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The essential tube frame adjustments


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#1 MichaelBeck OFFLINE  

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Posted May 04, 2015 - 05:49 AM

Now my tractor is running well it is time to turn my attention to all the essential adjustments that will have been overlooked/are needed for optimal life - i will be doing the rear end play tomorrow, what other adjustments/ checks should i be doing? Consider every check required as who knows how onto it previous owners were. Thanks


Edited by MichaelBeck, May 04, 2015 - 02:31 PM.

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#2 boyscout862 ONLINE  

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Posted May 04, 2015 - 06:03 AM

Check through our Manuals Section for what you want(its three for free per day). I suggest this and follow its proceedures: http://gardentractor...-owners-manual/ . Good Luck, Rick

 

Try this too. http://gardentractor...327-bolens-800/

 

And this: http://gardentractor...anual-552875-1/


Edited by boyscout862, May 04, 2015 - 06:11 AM.

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#3 MichaelBeck OFFLINE  

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Posted May 04, 2015 - 06:08 AM

Thanks Rick, i have every manual going, have used to get the S8D going perfectly, i suppose i was more asking if there is a shortlist of essential adjustments from which i can then refer to the manual on the correct how to. Noting the manual shows the adjustment for things that would only be done upon intial assembly etc


Edited by MichaelBeck, May 04, 2015 - 02:32 PM.


#4 chieffan ONLINE  

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Posted May 04, 2015 - 06:25 AM

Clutch & brake adjustment, fluid condition and level in transaxle/hydro, tire air pressure, are a few I like to check over spring and fall.
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#5 Bolens 1000 ONLINE  

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Posted May 04, 2015 - 07:11 AM

:ditto:

 

Check your transmission oil and change if it looks bad, grease the tractor and perform any brake adjustments that are necessary.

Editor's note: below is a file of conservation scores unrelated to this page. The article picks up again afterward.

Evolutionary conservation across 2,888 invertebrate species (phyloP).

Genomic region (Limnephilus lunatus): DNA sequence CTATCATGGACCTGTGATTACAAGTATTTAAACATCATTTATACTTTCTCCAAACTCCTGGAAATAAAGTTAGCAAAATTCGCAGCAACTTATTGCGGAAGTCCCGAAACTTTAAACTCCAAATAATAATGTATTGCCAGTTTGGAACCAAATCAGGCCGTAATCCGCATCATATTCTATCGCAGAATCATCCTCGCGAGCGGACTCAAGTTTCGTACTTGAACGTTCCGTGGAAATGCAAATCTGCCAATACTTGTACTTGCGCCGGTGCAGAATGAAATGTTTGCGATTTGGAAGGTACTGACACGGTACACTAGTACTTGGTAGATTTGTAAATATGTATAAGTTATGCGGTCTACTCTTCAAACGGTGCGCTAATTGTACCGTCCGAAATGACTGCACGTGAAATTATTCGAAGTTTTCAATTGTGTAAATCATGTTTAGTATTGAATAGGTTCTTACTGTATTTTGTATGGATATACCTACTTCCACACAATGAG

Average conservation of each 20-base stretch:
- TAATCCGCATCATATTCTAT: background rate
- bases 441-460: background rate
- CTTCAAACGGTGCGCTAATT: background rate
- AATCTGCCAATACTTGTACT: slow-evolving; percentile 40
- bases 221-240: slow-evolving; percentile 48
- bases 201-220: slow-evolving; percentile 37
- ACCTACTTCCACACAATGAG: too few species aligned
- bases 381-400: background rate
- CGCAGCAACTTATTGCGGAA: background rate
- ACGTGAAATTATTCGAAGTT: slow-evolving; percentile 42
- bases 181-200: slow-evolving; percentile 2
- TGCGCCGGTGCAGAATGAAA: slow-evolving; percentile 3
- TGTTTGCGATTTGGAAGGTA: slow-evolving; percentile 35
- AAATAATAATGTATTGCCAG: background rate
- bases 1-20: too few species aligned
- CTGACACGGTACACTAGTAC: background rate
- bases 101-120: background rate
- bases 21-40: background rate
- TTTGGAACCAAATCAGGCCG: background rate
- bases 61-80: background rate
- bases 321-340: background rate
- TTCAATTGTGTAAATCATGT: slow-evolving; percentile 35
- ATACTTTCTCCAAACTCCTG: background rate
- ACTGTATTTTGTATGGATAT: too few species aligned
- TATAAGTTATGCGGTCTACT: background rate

Check bolts/pins to see if any are loose/missing


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#6 MichaelBeck OFFLINE  

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Posted May 04, 2015 - 03:09 PM

Transmission is my current headache - it must have leaked  at one point so the PO has stuffed it full of grease, (hence the order for new gaskets :p )  I have scraped as much out as I can and have 90wt oil sloshing round in there at the moment to break up the rest, will drain and refill with new gaskets when they arrive. Anyone know a good trick for removing grease from gearboxes?.



#7 LPBolens OFFLINE  

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Posted May 04, 2015 - 11:05 PM

We used to use kerosene or diesel. Slosh it around in there, drain it out, refill with proper lube, slosh it around and drain that out, then refill with fresh lube.
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#8 chieffan ONLINE  

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Posted May 05, 2015 - 08:02 AM

WD40 is about as good a grease cutter as there is.  Spray it in there, let it soak a bit and use any thing you can into the smaller places to get the grease out.  Then use a brush to finish up.  Use to use it all the time on chain drive motorcycle back wheels.  Had to keep the chain lubed and it would fly all over the back chrome rim.  Spray it down with WD40, let a soak a bit and wipe it off.  Still use it to de-bug the front of a vehicle.  A good cleaner but not worth crap as a lubricant.


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#9 MichaelBeck OFFLINE  

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Posted May 12, 2015 - 11:36 PM

Did the rear end play today, Interesting was even doing up LH nut very tight the gears did not bind. However it only took a few turns from RHS to nut the gears up when I did that side. I didn't get the LH nut up enough to bind - I would have had to put the wheels on the ground to stop them spinning. As it was i was leaning my weight on the wheel to stop it spinning. I followed the manual to the T, just didn't want to get carried away as the manual states to 'snug up' only. Anyone see any problems with not getting it right up to bind point on LHS? As stated I did the nut up tight before I backed it off.



#10 Jack OFFLINE  

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Posted May 13, 2015 - 05:31 AM

Be sure to hit the grease fitting hidden under it on the lower steering shaft..


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